A group of communities in Nigeria’s Niger River delta demanded a stake in an oil block it said it was promised when Royal Dutch Shell Plc sold its share to a local company six years ago.
The communities in the Gbaramatu district, near the southern oil town of Warri, want 5 percent of a lease owned by Lagos-based Neconde Energy Ltd. and state-owned Nigerian National Petroleum Corp., according to a statement emailed by the group on Friday.
Neconde “refused to fulfill the 5 percent equity share to the host communities, whose environment has been negatively impacted and devastated by oil activities, destroying our age-long traditional fishing business,” Momotimi Guwor, a spokesman for the communities, said in the statement.
Impoverished groups in Nigeria’s crude-producing south have longstanding grievances that they don’t benefit from the natural resources extracted from the region. Militants regularly attack oil facilities to press their demands for a greater share of the revenue that Africa’s biggest crude producer earns from the fuel. In recent years, Shell, Total SA, Chevron Corp. and Eni SpA have divested from onshore assets in the West African nation to focus more on offshore production.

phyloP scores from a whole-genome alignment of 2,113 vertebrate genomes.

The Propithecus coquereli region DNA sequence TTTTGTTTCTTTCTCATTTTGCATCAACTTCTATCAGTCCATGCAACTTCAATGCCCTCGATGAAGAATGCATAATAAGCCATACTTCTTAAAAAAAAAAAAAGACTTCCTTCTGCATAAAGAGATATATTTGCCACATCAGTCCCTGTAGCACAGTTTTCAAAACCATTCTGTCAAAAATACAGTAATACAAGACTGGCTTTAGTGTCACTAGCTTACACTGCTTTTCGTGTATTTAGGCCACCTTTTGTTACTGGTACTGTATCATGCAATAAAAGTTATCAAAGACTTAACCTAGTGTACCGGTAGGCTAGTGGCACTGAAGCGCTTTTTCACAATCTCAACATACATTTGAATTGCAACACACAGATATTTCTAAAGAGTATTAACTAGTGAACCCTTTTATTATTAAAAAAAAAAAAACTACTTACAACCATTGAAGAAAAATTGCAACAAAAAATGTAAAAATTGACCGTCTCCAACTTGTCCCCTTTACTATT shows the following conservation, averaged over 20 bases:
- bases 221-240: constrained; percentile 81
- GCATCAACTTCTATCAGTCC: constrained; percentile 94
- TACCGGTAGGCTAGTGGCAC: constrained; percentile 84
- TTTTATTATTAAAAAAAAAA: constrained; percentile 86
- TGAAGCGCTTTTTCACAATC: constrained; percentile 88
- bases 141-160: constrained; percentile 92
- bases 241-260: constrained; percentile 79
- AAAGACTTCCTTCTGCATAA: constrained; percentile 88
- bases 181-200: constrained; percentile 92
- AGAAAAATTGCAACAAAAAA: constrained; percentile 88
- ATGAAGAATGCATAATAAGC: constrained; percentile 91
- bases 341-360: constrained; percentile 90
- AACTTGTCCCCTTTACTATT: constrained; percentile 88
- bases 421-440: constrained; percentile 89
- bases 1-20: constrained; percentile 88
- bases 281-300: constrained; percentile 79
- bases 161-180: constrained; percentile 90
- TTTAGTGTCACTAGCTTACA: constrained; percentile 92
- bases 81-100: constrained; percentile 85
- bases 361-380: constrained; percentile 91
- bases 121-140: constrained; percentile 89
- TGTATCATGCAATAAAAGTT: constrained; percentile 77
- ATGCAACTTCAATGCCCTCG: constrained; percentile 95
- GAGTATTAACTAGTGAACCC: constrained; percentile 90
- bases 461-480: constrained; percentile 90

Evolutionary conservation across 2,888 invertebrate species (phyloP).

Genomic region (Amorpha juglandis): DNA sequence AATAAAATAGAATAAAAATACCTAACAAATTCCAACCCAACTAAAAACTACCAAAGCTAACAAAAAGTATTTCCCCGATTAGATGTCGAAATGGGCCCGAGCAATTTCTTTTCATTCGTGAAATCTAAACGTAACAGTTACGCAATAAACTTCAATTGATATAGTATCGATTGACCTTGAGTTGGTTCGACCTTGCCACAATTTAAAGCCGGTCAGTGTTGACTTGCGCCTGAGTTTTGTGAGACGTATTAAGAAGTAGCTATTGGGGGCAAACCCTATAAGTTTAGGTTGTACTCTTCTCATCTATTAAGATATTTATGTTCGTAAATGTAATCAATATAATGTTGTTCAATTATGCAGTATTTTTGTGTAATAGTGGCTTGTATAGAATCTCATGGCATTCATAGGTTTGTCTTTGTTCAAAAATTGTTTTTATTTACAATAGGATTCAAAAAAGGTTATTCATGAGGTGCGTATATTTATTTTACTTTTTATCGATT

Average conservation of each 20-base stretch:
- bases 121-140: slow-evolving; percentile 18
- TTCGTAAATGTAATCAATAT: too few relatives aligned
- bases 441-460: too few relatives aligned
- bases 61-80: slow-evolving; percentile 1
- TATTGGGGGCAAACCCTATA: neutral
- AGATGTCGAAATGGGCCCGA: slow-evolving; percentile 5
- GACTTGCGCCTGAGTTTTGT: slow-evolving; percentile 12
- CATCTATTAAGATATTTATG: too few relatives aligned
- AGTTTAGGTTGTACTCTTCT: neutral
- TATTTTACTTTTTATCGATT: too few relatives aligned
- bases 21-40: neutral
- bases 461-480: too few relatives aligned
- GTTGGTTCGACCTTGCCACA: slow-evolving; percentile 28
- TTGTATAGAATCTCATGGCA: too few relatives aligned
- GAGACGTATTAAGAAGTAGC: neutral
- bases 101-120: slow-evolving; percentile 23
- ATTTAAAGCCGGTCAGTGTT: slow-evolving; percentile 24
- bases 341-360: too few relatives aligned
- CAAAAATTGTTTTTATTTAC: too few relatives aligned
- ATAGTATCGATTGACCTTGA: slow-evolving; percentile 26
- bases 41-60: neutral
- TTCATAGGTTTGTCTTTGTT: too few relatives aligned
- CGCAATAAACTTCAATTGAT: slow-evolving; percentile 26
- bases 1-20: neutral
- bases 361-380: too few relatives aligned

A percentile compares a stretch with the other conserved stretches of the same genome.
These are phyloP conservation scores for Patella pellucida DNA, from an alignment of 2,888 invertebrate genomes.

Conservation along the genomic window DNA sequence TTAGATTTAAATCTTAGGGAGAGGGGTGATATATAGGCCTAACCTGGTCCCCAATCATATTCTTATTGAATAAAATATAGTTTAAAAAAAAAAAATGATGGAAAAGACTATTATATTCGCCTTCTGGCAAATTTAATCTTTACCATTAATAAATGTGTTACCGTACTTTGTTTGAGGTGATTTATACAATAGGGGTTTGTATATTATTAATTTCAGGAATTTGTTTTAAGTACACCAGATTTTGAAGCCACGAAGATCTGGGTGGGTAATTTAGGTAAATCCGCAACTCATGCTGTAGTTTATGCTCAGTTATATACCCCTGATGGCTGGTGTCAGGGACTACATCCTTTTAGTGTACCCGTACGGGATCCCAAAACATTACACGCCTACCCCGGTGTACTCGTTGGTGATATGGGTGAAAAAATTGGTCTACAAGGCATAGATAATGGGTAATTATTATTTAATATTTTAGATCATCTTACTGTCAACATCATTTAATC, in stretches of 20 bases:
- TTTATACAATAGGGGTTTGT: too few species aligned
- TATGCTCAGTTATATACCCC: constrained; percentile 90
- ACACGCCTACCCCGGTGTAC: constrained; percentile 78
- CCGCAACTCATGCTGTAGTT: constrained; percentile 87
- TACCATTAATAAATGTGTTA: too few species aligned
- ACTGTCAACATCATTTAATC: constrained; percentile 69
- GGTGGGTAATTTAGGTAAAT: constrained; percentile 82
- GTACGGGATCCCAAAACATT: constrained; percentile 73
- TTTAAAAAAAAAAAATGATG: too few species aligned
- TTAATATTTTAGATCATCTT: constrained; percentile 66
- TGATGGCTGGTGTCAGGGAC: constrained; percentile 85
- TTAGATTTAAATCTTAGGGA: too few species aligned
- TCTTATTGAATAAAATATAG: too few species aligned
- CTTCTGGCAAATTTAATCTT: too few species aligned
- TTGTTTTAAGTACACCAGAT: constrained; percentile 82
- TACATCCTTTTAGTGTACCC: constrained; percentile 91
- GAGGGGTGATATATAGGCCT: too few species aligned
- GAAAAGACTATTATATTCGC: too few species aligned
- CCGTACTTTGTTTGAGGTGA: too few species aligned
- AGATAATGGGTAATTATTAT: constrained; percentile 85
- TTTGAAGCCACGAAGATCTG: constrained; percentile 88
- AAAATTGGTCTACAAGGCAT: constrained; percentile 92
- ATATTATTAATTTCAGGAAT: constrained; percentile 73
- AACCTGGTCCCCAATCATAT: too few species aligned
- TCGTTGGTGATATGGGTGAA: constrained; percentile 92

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Neconde denied any deal existed with the communities and said it had met all its obligations. The company owns 45 percent of the block, called Oil Mining Lease 42, while NNPC holds the rest. It produces 10,000 barrels of crude a day, according to Neconde’s website.
“There was no five percent agreement consummated with the host communities as Shell sold its equity shares and we bought them,” Chief Operating Officer Olajide Ishola told reporters in Warri on Friday. “We will engage the communities, discuss and reach a compromise.”
Neconde has until late July to address the demands, the Gbaramatu communities said.